Boots Randolph - A Tribute
Elvis' Sax player, 1960 - 1967
Featuring, "The finest sax solo in rock history"
Homer "Boots" Randolph was one of the key players in the band known as the "Nashville cats" or the Nashville 'A-Team'. The band also included other Elvis musicians such as Harold Bradley and Hank Garland on guitars, Floyd Cramer on piano and Buddy Harman on drums.
This band were a truly creative force producing over 100 top ten sixties chart hits out of RCA's Studio B.
Boots Randolph's sax solo in Elvis' astounding 'Reconsider Baby' has been described as, "The finest sax solo in rock history".
Homer "Boots" Randolph died July 3rd 2007.
If you like Elvis in the sixties, and especially Elvis singing the blues, then you have to appreciate the wailing, honking saxophone work of the amazing Boots Randolph, who sadly died last week.
Homer Louis Randolph was born in Paducah, Kentucky, 3 June 1927. Since his father was also named Homer, his younger brother chose his nickname "Boots", thus naming one of the world's most famous saxophonists.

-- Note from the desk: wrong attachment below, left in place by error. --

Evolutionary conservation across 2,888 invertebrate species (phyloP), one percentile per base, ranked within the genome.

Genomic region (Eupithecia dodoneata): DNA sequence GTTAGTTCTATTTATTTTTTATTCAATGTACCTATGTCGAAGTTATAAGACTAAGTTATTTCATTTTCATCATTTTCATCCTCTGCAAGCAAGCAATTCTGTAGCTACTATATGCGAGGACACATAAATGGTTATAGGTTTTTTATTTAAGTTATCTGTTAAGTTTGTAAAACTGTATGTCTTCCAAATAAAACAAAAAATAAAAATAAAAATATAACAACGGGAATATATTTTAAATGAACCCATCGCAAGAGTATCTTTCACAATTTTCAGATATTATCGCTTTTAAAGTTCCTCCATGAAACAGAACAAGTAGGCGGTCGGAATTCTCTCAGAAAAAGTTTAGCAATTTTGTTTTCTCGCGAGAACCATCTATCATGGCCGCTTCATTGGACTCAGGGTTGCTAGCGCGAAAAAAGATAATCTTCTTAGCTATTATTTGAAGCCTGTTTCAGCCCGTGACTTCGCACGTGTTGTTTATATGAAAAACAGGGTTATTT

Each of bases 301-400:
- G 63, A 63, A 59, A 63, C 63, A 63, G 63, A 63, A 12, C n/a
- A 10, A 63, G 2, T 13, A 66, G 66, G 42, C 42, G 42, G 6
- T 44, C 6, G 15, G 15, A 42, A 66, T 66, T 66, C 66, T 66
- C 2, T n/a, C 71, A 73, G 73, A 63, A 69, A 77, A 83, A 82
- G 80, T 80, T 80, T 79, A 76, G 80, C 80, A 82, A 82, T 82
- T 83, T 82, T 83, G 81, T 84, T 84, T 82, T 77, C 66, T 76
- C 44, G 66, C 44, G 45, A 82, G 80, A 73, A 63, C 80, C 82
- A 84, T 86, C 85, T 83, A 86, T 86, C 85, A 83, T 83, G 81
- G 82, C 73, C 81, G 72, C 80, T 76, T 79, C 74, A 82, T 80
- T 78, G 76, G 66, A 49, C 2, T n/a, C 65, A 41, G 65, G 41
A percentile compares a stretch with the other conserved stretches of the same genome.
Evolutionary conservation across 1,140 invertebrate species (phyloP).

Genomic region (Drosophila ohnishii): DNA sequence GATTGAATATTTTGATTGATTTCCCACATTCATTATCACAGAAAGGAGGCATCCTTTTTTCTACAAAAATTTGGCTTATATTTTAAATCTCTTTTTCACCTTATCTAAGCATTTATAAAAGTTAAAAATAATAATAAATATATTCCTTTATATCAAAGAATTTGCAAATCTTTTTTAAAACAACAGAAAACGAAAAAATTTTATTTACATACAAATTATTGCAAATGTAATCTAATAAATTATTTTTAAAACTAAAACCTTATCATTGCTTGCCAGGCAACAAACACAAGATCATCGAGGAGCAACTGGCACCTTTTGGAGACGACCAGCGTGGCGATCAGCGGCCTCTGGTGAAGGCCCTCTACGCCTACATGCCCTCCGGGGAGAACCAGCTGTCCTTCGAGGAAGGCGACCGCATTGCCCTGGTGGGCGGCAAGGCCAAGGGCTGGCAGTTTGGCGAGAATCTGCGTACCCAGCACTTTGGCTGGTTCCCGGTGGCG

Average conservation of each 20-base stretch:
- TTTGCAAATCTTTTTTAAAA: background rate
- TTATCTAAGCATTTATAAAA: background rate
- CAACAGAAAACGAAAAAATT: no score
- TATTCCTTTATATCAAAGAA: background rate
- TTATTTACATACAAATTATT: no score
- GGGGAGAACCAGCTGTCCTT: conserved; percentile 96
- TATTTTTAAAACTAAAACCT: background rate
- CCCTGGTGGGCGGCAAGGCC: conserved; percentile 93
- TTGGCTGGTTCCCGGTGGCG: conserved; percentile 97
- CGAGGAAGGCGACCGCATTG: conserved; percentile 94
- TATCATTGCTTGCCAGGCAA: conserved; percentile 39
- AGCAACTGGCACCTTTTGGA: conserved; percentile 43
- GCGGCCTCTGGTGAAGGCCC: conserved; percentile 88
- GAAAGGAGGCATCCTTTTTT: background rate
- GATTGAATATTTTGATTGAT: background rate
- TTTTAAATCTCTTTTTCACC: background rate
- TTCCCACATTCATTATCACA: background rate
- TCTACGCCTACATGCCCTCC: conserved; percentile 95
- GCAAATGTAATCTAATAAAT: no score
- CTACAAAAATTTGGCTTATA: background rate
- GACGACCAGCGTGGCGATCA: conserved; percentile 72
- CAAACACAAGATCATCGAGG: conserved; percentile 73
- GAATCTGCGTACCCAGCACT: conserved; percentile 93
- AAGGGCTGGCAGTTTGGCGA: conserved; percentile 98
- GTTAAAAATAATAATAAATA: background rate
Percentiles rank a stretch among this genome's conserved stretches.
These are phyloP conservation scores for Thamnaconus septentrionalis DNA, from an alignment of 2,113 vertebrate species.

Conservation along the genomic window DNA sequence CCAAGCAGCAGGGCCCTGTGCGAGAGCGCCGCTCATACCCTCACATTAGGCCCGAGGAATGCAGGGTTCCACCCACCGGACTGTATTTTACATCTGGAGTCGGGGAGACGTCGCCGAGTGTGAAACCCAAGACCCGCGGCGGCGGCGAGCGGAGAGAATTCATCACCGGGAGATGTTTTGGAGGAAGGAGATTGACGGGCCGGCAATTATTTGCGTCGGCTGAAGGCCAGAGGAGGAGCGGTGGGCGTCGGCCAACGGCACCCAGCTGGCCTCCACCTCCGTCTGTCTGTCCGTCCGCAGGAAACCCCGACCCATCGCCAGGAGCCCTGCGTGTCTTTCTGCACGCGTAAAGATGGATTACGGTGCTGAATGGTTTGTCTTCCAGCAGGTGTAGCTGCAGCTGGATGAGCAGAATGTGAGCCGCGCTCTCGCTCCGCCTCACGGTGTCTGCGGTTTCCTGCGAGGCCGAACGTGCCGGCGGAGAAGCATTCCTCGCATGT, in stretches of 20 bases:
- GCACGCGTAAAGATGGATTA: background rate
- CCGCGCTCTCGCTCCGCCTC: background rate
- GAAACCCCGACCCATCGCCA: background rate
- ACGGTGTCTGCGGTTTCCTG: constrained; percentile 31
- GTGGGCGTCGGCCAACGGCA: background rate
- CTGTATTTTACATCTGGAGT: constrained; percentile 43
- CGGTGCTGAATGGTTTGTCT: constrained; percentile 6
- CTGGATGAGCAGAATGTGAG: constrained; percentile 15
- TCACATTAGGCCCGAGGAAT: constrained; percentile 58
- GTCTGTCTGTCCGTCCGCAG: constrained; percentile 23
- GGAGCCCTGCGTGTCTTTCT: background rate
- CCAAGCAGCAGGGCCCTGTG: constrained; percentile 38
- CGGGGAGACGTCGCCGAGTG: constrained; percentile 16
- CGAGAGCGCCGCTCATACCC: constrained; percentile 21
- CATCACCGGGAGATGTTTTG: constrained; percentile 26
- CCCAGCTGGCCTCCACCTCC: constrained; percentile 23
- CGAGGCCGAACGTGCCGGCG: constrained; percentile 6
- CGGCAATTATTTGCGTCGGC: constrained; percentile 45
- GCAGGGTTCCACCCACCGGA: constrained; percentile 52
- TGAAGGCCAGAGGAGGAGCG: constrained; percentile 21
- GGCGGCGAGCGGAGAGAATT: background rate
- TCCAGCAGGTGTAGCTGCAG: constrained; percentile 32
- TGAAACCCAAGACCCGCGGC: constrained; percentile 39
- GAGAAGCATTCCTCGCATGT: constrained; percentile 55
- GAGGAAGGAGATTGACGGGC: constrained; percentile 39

During the 1960s Boots Randolph was one of the leading musicians in the Nashville studios and played on scores of hit records by such artists as Brenda Lee, Roy Orbison, the Everly Brothers and of course Elvis. Boots also had his own amazing success in 1963 with the whacky tenor-sax sound of 'Yakety Sax', which became the theme music for The Benny Hill TV show. Boots later on in life rightly joked that, "Every saxophone player in the world has tried to play it!"
Raised during The Depression, Boots played both the trombone and the saxophone in high school but was mostly self-taught while listening to big bands on the radio.
In 1958 the Coasters had a chart hit with 'Yakety Yak', which featured a brief but humorous tenor sax solo from the New York musician King Curtis. Randolph took an idea from this solo and developed it into a full-length instrumental, which he called "Yakety Sax". He sent it to Nashville RCA producer Chet Atkins, who liked what he heard and took him on as a regular Studio B session musician. Interestingly Boots' first version of 'Yakety Sax', which was released under the name Randy Randolph, did not sell.
Boots Randolph's first successes on the charts were with teenage-singer Brenda Lee including chart-topping 'Sweet Nuthin's' and 'Rockin' Around the Christmas Tree'. Another big hit featuring the distinctive sound of Boots was Johnny Tillotson's 1960 'Poetry in Motion'.